Emily M. Broad Leib directs the Harvard Law School Food Law and Policy Clinic. Here are excerpts from a recent Kiplinger interview with Leib regarding food packaging:
In your recent study “The Dating Game,” you argue that date labels on food are misleading and unclear, and Americans throw away billions of pounds of food as a result. What is this costing us?
We know a family of four spends between $1,365 and $2,275 per year on food that is wasted. A study out of the United Kingdom found 20 percent of total household food waste was caused just by confusion over dates – not because food went bad or was inedible. And over a billion dollars worth is thrown away annually in the U.S. before it even gets to consumers because of expiration dates. Retailers don’t sell the items, and as a result, they bump up the prices on other food items.
Why are the labels confusing?
People believe expiration dates are related to safety. But the dates are not defined by law; they’re a manufacturer’s best guess of when the food is at peak quality. There’s no saying a few days later it won’t still be at top quality. The “sell by” date in particular leads to waste because it’s an indicator from manufacturers to retailers that they can sell food up to this date and it’s still going to be fresh for consumers. But people can generally add on five to seven days to that date.
What can we do to avoid throwing out edible food?
Expiration dates can provide some guidance. But for foods such as milk and cheese, first smell them or taste a tiny bit. If the food doesn’t taste good, don’t eat it. Foods such as cereal and crackers might get stale, and you can choose whether or not you want to eat them, but they’re not unsafe. People get really nervous about meat and poultry. But if they go bad and smell before you cook them, that should be your indicator.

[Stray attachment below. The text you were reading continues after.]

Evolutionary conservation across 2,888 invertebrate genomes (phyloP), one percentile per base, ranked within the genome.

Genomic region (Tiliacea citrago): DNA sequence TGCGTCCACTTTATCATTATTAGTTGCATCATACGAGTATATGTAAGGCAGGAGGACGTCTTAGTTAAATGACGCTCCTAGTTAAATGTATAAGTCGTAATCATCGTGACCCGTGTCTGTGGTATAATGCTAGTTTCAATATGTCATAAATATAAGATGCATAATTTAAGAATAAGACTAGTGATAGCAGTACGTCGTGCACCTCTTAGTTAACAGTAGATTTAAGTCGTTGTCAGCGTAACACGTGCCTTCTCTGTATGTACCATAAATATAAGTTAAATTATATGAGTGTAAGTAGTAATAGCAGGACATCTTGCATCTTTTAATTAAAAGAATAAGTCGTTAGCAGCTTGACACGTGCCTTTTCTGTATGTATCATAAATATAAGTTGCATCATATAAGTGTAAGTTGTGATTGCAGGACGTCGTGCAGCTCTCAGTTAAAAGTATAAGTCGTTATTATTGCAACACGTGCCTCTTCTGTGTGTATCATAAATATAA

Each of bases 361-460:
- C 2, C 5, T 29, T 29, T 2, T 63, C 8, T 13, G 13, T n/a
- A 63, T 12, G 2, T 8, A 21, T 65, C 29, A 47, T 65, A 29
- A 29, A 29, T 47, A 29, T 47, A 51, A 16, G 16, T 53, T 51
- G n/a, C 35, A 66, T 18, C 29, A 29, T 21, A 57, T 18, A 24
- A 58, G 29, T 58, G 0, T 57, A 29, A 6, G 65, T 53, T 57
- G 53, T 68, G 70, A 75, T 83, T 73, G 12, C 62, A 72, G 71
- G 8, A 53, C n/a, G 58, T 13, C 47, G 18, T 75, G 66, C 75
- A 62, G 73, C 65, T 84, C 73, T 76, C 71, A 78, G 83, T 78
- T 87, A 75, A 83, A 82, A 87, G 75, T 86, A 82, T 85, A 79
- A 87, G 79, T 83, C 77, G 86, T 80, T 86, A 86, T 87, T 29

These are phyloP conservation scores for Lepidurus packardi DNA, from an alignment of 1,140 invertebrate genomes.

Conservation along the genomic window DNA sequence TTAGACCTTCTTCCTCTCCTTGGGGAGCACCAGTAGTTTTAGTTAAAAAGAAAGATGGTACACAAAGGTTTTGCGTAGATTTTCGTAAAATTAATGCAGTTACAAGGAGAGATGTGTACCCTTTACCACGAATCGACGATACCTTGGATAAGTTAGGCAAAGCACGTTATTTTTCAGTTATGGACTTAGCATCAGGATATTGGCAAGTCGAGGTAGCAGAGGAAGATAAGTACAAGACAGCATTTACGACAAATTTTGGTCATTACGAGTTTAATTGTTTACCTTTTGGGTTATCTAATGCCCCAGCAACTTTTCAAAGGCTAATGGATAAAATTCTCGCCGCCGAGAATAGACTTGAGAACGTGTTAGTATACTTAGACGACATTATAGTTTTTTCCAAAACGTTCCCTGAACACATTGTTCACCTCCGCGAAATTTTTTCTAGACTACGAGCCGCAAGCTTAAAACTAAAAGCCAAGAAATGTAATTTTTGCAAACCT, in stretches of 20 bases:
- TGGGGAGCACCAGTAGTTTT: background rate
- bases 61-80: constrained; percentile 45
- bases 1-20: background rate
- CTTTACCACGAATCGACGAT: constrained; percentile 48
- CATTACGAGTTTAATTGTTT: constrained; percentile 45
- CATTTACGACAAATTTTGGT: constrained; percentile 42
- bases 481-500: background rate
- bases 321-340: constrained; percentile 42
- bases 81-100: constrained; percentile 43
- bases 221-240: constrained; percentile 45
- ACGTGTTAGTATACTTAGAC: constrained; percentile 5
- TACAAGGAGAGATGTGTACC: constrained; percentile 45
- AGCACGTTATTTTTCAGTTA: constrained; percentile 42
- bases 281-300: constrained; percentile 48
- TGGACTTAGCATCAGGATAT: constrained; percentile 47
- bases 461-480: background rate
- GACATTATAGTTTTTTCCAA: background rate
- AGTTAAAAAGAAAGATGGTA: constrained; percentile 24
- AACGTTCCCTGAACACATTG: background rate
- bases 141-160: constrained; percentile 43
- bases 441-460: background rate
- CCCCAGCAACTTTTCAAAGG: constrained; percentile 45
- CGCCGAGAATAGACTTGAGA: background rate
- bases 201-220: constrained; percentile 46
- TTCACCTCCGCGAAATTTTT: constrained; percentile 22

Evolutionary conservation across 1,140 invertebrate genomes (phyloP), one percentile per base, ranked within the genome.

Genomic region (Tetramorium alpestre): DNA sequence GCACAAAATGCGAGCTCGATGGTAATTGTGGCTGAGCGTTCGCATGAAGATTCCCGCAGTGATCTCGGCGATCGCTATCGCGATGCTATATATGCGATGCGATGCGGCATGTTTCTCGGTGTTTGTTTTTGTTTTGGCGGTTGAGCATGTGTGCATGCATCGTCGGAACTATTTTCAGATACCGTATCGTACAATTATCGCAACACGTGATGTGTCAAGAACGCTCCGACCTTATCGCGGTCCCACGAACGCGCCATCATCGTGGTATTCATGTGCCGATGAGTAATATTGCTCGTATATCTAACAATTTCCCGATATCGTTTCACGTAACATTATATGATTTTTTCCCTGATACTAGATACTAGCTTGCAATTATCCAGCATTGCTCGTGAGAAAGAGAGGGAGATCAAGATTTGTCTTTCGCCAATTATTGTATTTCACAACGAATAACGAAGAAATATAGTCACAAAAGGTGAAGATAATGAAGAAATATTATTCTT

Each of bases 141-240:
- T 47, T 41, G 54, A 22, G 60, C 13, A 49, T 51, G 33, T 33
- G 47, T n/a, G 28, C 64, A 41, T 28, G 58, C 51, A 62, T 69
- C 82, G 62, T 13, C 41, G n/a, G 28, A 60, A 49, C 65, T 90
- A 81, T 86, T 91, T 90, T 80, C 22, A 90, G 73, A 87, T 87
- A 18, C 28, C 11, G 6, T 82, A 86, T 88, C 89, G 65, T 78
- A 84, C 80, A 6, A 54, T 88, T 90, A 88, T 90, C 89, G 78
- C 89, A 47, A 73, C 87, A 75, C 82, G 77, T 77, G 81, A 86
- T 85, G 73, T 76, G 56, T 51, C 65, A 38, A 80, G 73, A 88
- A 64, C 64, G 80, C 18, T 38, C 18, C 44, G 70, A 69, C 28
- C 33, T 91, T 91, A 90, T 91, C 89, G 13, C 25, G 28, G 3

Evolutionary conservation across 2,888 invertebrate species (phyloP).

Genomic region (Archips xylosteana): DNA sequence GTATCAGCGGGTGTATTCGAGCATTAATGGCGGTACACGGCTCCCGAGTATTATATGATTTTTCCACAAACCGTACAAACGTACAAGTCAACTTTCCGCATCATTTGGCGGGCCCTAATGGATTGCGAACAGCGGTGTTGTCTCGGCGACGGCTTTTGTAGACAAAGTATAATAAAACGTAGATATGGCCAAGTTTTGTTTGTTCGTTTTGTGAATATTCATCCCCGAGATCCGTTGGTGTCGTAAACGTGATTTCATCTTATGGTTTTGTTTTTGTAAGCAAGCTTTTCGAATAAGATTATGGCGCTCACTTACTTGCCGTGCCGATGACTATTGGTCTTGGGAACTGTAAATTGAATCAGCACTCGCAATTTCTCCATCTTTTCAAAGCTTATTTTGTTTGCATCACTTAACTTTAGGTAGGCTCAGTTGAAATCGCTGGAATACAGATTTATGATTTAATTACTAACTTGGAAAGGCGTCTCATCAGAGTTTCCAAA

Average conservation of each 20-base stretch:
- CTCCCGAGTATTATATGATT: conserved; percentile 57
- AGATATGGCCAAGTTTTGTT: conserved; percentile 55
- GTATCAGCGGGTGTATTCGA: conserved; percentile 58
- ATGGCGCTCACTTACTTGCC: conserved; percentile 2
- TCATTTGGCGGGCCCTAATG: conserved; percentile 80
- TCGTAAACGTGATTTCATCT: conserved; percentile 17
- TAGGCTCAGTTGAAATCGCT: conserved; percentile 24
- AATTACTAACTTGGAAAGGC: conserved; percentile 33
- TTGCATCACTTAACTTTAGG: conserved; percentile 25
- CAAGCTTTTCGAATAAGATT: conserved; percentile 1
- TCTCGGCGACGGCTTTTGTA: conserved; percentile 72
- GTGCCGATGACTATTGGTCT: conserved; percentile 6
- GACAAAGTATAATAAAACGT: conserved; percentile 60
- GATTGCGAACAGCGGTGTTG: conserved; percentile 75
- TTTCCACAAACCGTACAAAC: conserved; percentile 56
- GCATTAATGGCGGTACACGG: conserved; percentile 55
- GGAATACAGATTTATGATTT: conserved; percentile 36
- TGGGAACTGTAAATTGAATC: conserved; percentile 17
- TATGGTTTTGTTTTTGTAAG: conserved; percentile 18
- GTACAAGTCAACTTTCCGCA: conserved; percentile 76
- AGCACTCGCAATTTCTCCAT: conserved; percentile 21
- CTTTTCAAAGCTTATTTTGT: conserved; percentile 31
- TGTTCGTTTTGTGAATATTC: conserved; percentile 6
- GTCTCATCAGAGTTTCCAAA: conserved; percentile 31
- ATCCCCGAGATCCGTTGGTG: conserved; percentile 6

How can we make the most of our food budgets?
Plan meals in advance and think about how to use leftovers. People forget how many things you can freeze successfully. And they don’t keep refrigerators cool enough; that leads to a lot of waste. Shelf-life guides such as the Food Marketing Institute’s “Food Keeper” guide and the U.S. Department of Agriculture’s “Kitchen Companion Safe Food Handbook” are helpful.
What do you make of retail outlets for expired foods that are springing up, such as the one planned by former Trader Joe’s president Doug Rauch, in Boston?
You can get good bargains by buying food past their dates, if you’re willing to take the risk that food will not be at top quality. But remember that these dates are about quality and not safety, so they are not a safety risk.